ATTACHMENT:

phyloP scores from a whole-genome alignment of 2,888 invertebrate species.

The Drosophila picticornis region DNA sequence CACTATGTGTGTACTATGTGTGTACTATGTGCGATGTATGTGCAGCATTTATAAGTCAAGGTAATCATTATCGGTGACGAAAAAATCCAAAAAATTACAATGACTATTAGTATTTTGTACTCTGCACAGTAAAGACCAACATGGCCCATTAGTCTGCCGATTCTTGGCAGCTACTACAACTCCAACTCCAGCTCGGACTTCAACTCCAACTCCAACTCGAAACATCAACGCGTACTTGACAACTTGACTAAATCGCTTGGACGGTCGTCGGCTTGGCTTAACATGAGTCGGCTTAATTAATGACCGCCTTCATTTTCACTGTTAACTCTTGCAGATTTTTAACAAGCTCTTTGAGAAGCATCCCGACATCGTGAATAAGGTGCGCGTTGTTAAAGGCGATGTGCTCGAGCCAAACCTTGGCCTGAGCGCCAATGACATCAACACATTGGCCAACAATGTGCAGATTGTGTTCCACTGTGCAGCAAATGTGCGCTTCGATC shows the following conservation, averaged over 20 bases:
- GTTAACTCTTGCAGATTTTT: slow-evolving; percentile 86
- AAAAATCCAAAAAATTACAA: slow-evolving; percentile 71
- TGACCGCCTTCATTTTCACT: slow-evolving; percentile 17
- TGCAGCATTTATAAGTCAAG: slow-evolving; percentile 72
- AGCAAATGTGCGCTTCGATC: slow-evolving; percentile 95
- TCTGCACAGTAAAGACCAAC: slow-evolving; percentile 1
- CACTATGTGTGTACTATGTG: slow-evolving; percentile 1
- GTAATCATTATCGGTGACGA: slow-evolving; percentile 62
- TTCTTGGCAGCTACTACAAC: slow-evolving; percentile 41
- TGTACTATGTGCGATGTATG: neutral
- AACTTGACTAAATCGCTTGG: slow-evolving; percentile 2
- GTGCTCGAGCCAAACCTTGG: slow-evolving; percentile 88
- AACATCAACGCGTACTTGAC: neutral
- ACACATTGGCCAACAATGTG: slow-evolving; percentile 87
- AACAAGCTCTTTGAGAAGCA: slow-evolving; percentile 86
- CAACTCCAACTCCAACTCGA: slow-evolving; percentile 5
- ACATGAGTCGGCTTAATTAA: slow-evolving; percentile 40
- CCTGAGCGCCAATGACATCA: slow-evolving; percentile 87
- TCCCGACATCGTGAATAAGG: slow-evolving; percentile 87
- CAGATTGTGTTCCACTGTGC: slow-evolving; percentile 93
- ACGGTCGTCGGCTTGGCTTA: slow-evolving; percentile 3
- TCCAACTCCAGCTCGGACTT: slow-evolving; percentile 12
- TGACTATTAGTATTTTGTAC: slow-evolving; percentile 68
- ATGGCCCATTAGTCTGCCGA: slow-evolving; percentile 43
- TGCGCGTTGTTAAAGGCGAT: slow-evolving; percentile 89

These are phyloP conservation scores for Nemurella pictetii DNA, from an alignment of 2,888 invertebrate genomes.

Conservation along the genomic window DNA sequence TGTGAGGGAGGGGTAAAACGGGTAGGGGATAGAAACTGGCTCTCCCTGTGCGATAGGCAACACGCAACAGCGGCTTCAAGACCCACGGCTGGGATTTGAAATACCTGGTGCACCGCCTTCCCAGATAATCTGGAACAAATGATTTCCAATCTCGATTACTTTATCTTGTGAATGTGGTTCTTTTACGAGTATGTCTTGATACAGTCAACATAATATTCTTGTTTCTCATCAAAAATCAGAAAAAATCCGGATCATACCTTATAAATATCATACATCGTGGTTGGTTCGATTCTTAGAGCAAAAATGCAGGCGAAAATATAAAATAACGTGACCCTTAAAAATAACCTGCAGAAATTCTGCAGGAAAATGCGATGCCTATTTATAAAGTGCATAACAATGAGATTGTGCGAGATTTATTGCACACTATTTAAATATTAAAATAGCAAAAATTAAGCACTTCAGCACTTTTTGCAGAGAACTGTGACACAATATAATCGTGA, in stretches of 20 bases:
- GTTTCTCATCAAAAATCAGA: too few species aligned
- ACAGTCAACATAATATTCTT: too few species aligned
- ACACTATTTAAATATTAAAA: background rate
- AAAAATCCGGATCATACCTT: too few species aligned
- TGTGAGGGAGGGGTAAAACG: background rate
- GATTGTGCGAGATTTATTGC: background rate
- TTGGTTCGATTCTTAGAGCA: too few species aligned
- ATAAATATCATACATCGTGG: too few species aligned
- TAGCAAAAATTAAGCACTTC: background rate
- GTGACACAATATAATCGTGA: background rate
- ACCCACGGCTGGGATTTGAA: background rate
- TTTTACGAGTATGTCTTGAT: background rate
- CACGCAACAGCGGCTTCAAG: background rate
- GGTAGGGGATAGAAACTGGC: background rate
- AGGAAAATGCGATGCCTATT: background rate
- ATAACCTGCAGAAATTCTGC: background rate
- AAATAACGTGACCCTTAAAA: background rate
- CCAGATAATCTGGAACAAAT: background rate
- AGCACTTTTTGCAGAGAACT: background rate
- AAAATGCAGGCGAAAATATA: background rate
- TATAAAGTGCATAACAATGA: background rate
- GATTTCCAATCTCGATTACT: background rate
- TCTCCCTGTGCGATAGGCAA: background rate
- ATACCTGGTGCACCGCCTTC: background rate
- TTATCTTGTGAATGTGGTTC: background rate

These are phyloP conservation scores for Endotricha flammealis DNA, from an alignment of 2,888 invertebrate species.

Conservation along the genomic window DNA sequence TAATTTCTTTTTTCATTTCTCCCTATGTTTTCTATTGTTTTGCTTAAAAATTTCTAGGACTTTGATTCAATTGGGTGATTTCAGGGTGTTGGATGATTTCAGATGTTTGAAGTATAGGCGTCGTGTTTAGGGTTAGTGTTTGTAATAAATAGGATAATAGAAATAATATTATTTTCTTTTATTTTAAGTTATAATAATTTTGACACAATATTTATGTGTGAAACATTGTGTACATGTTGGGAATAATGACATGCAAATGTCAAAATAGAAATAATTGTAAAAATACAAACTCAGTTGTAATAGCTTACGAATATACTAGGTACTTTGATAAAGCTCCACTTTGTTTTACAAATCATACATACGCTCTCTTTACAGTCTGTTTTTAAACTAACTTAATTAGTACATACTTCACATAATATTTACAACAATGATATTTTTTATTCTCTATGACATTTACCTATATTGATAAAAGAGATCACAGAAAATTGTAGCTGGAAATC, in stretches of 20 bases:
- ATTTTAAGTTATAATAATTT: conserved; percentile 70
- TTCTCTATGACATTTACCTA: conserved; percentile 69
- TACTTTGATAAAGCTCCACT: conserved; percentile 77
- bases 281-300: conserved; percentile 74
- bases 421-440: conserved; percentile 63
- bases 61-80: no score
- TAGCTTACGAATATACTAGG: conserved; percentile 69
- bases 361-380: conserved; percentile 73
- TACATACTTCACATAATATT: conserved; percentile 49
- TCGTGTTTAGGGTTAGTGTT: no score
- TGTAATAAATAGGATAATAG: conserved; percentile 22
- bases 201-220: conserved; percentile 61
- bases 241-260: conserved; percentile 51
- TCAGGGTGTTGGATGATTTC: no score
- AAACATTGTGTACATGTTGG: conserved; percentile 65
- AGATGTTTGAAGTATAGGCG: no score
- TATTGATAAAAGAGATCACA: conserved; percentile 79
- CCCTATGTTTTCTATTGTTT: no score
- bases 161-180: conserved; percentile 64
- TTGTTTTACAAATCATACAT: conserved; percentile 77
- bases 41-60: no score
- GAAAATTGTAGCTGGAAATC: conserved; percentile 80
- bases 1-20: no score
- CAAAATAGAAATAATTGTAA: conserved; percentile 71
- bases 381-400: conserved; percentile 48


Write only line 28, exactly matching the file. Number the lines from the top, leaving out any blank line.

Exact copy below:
These are phyloP conservation scores for Nemurella pictetii DNA, from an alignment of 2,888 invertebrate genomes.